Marvin X Replies to Cara Stanley:
Cara, thank you so much for your kind words. I hesitate to reply before digesting them thoroughly since there is much truth in your remarks. Of course all black people live and work in a generally hostile environment, even though many would claim they have a "good job" free of racism--for the most part, this is simply denial. As per working with white people, very few of them have deconstructed their white supremacy thinking and behavior, thus we are sometimes subtle victims of their dominating actions, resulting in us contracting their dis-eases, leading, yes, to death.
Black men are not dying in academia because in many cases they have been excluded, so they have the luxury of dying in the streets like common dogs. Even our high profile brothers go out this way.
Yes, women have a tremendous burden, aside from being women, they must often dawn the persona of men, especially when forced to be the sole parent. And clearly, strong black women find it difficult to secure a mate who is their equal, who understands them intellectually and spiritually, and who is determined to stand and stay with them until death do us part.
But conscious women and men must of necessity go far beyond the call of duty in teaching and mentoring. And yes, it is many times a thankless job, yet we push on with unconditional love, simply because it is our duty to "teach the uncivilized." But we are often guilty, men and women, of not following that adage: physician heal thyself. In our love of community, we ignore self love and healing. We sacrifice everything until we are physically and mentally exhausted--the body tired and diseased because we are lazy with caring for self, rejuvenating self, taking time for RR, continuously ignoring the fact that our health is our wealth. As a man, I am guilty of neglecting myself, especially when it comes to exercise and socializing. I am addicted to sitting on my behind at the computer, even when a walk in the woods is at my doorstep. This is laziness pure and simple.
As per women, I have lost female friends and lovers who died from smoking, drugs, alcohol and other addictions. As a result, I am traumatized when I see a woman with a cigarette in her mouth.
And the fact that HIV/AIDS is the leading cause of death among black women 24 to 34 is agonizing, especially since I have three daughters in this age range. But as you say, where is the alarm bells for the health epidemic in our community, especially among our women. We seem to think our problems will be solved by singing Silent Night. In truth, they will only be solved by individual and collective action, by all of us standing together as a conscious force for radical healing and liberation. We cannot isolate ourselves in academia, rather we must reach out to the community in general, letting them know we are one and indivisible. We who are educators must be like the professor in Akila and the Bee, determinded to assist the ghetto child while in the process healing himself.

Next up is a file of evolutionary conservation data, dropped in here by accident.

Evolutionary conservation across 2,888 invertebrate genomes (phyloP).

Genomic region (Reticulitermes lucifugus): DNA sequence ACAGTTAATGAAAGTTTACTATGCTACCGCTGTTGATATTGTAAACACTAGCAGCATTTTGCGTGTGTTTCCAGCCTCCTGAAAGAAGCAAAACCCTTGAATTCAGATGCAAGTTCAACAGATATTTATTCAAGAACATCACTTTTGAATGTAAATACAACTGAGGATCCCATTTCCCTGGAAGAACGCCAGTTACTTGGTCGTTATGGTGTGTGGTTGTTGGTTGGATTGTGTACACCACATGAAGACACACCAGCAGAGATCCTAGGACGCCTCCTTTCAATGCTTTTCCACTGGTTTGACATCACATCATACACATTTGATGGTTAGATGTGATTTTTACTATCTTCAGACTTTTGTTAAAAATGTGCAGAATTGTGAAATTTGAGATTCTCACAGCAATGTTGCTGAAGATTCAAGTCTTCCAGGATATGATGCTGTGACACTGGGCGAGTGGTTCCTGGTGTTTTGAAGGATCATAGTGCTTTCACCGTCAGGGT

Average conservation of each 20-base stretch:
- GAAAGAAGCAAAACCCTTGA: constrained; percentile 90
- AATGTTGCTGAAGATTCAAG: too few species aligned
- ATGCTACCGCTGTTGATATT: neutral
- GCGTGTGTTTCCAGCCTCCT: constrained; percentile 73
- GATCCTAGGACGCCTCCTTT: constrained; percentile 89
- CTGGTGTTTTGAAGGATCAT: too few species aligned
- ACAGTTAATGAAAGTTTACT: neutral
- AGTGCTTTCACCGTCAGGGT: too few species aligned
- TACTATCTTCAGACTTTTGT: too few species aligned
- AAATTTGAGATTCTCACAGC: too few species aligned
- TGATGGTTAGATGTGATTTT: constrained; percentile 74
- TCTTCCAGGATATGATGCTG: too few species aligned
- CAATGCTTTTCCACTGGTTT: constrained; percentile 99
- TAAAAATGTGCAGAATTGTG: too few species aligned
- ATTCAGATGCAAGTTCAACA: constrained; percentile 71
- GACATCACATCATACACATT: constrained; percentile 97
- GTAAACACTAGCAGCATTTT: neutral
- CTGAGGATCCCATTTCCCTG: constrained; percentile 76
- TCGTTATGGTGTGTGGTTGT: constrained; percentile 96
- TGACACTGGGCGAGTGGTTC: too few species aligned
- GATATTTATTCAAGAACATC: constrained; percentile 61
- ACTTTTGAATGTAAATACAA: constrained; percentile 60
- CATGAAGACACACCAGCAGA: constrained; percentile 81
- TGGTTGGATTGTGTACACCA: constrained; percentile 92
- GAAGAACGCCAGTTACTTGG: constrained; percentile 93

Peace and Love,
Dr. M (Marvin X)
Reply from Cara to Marvin X’s “Is the University of California Killing Black Women Professors ?”
I believe the issue of Black women dying in their prime is more complicated than a hostile white environment. America is a hostile environment for Black people. I think how we as Black women are socialized plays a tremendous role in our dying far too soon.
We are taught at an early age to forego our own needs, wants and desires for the good of the community. The politics of respectability place a heavy burden on the backs of Black women along with the tacit responsibility of being strong for everyone in every situation. I did not know Sherley Williams, but I did know June, Barbara and VeVe.
What I do know as a Black Cal graduate and Cal staff member for the past twenty years, is that these three sisters loved Black people. They took it upon themselves to support and mentor others in ways that many of their colleagues did not. They internalized the legacy of Race women and modeled commitment to and responsibility for the greater community.
What I think killed them, was how we as a larger community, admired and loved them from afar, yet we allowed them to not take care of themselves. We tend to glamorize the Black women soldiers without supporting and loving them. Black women are visible only when they are serving someone else or when we are dead.
In our daily living, we are ignored, pushed aside, and treated as not being worthy of nurturing, loving or resting. Otherwise, why we would sit silent as Black women die from AIDS, breast cancer, ovarian cancer, high blood pressure, obesity etc. Where is the call to save the endangered Black women? Why aren't Jesse and Al marching to bring attention to the health crisis of Black women?
If you think I am over dramatizing the issue, I ask one simple question, Why are our Black men in the same environments not dying in similar ways? Gender plays an important role in the way we live as Black people in America .
I challenge us to love one another as Black people. Let's make sure that we love ourselves enough to take time to make sure that we are healthy, sleeping, eating good diets, exercising and getting help with our depression. We are constantly in the pressure cooker of racist micro-aggressions and we need to manage them in productive ways. Alcohol , sex and drugs are not solutions, they just take the edge off.
It is with love for Barbara, June and VeVe, and Black people that I write this.